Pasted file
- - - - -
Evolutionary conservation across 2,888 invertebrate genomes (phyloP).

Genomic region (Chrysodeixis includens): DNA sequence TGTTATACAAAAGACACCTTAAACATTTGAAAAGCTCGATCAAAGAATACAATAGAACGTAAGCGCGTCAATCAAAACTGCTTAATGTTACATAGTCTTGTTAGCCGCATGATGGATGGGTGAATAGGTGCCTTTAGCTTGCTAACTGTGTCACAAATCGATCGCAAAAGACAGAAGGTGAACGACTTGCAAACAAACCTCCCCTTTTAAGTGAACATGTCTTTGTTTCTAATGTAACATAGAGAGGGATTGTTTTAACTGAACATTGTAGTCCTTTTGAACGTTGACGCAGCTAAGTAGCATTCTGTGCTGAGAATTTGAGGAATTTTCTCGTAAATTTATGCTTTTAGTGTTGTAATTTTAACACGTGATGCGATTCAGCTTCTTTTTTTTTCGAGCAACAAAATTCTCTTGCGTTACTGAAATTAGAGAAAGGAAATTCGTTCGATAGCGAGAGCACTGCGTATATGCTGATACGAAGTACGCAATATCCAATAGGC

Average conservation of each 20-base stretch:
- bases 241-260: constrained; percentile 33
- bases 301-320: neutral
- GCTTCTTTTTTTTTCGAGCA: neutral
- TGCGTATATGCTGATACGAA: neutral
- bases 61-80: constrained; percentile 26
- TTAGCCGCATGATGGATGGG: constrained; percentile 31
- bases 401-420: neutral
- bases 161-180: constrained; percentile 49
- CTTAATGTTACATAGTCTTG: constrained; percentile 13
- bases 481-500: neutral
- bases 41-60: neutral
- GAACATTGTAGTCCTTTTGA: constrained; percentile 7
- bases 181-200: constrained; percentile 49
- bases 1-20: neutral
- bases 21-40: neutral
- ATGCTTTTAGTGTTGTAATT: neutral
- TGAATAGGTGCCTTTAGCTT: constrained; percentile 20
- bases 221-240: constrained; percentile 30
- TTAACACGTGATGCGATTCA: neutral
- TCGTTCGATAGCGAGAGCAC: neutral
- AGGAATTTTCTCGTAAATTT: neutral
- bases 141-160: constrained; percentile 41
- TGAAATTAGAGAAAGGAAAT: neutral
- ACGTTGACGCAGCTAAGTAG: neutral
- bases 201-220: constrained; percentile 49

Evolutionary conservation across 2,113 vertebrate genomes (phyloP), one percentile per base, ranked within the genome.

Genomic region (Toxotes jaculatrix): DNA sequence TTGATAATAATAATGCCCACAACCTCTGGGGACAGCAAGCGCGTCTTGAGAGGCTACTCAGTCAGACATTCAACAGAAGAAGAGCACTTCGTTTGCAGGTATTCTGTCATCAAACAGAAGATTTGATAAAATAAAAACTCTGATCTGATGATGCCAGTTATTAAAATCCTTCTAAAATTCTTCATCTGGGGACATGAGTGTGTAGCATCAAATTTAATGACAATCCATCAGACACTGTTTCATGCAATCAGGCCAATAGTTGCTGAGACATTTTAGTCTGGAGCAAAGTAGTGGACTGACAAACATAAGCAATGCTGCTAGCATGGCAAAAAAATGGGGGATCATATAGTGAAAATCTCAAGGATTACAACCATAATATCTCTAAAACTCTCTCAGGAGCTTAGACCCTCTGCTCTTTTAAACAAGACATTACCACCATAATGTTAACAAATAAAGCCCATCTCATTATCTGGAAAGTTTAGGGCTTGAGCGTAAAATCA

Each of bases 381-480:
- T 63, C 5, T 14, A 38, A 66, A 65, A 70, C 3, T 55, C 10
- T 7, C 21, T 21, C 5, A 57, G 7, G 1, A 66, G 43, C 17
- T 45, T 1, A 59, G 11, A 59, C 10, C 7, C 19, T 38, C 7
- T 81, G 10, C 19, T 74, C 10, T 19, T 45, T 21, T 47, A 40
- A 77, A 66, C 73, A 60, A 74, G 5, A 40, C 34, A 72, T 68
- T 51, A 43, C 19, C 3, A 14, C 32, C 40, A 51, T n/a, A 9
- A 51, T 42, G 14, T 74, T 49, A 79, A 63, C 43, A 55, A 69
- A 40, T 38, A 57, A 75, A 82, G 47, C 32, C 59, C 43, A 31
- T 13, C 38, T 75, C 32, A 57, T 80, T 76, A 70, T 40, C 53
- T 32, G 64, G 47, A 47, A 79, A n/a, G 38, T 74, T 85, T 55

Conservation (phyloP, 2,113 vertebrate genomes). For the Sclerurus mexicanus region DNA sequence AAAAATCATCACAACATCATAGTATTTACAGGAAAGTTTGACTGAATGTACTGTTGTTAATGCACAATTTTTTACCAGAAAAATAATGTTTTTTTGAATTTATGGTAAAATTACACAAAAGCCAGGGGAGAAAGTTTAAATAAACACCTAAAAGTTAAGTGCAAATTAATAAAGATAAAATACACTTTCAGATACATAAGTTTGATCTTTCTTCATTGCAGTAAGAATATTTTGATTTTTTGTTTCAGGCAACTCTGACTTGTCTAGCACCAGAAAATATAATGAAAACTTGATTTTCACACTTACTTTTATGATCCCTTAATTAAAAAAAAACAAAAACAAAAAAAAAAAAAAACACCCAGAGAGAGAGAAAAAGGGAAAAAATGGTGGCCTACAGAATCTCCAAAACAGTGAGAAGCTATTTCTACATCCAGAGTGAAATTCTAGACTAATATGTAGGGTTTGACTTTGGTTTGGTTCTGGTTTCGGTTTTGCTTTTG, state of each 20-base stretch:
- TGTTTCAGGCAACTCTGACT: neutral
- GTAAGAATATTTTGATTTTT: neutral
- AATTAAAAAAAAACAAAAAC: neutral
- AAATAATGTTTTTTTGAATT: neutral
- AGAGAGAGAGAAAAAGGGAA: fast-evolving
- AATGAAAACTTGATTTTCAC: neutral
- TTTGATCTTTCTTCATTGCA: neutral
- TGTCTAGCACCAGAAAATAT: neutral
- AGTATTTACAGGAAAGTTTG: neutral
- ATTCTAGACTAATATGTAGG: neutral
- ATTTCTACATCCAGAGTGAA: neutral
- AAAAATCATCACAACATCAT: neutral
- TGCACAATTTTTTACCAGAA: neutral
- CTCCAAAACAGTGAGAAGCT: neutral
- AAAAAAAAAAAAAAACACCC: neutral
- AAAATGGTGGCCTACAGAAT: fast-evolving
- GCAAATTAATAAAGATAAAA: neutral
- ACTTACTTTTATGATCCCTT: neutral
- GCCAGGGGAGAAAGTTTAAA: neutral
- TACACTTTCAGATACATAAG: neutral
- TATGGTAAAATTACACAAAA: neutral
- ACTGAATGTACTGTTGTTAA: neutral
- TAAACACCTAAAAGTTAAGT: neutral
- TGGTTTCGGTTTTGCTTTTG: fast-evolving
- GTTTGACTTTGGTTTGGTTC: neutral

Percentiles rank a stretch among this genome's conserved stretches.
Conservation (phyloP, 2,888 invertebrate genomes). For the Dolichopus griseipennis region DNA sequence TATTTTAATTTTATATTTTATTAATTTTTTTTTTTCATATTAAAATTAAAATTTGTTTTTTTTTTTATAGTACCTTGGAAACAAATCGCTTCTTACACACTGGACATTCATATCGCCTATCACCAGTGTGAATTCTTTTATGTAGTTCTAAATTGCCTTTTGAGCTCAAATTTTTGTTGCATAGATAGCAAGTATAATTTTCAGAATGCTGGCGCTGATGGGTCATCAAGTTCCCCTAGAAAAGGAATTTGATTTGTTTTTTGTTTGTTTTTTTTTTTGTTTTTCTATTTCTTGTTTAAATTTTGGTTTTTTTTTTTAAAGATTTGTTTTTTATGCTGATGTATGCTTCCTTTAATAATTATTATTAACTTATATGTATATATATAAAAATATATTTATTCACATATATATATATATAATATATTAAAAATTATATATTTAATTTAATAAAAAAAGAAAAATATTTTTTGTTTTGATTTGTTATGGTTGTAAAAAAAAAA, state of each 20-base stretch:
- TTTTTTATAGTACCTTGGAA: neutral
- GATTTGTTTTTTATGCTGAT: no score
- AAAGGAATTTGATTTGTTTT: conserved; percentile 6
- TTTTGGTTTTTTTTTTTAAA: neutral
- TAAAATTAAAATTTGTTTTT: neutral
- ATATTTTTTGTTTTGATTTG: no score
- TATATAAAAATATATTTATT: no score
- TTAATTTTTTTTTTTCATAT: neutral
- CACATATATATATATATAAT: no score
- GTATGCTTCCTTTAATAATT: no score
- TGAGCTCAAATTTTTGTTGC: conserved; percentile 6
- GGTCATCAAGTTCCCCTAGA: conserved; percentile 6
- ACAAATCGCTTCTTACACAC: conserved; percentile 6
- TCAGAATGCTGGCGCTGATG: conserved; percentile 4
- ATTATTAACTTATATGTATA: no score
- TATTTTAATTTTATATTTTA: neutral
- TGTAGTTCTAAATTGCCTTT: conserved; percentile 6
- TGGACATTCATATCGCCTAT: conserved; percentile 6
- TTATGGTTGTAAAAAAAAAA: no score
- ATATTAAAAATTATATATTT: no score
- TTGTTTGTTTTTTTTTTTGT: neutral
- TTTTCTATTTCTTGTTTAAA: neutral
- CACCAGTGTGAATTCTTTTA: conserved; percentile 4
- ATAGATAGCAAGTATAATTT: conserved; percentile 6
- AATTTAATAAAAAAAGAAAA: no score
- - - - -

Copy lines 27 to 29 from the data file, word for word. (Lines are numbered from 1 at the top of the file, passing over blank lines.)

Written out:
- ACGTTGACGCAGCTAAGTAG: neutral
- bases 201-220: constrained; percentile 49

Evolutionary conservation across 2,113 vertebrate genomes (phyloP), one percentile per base, ranked within the genome.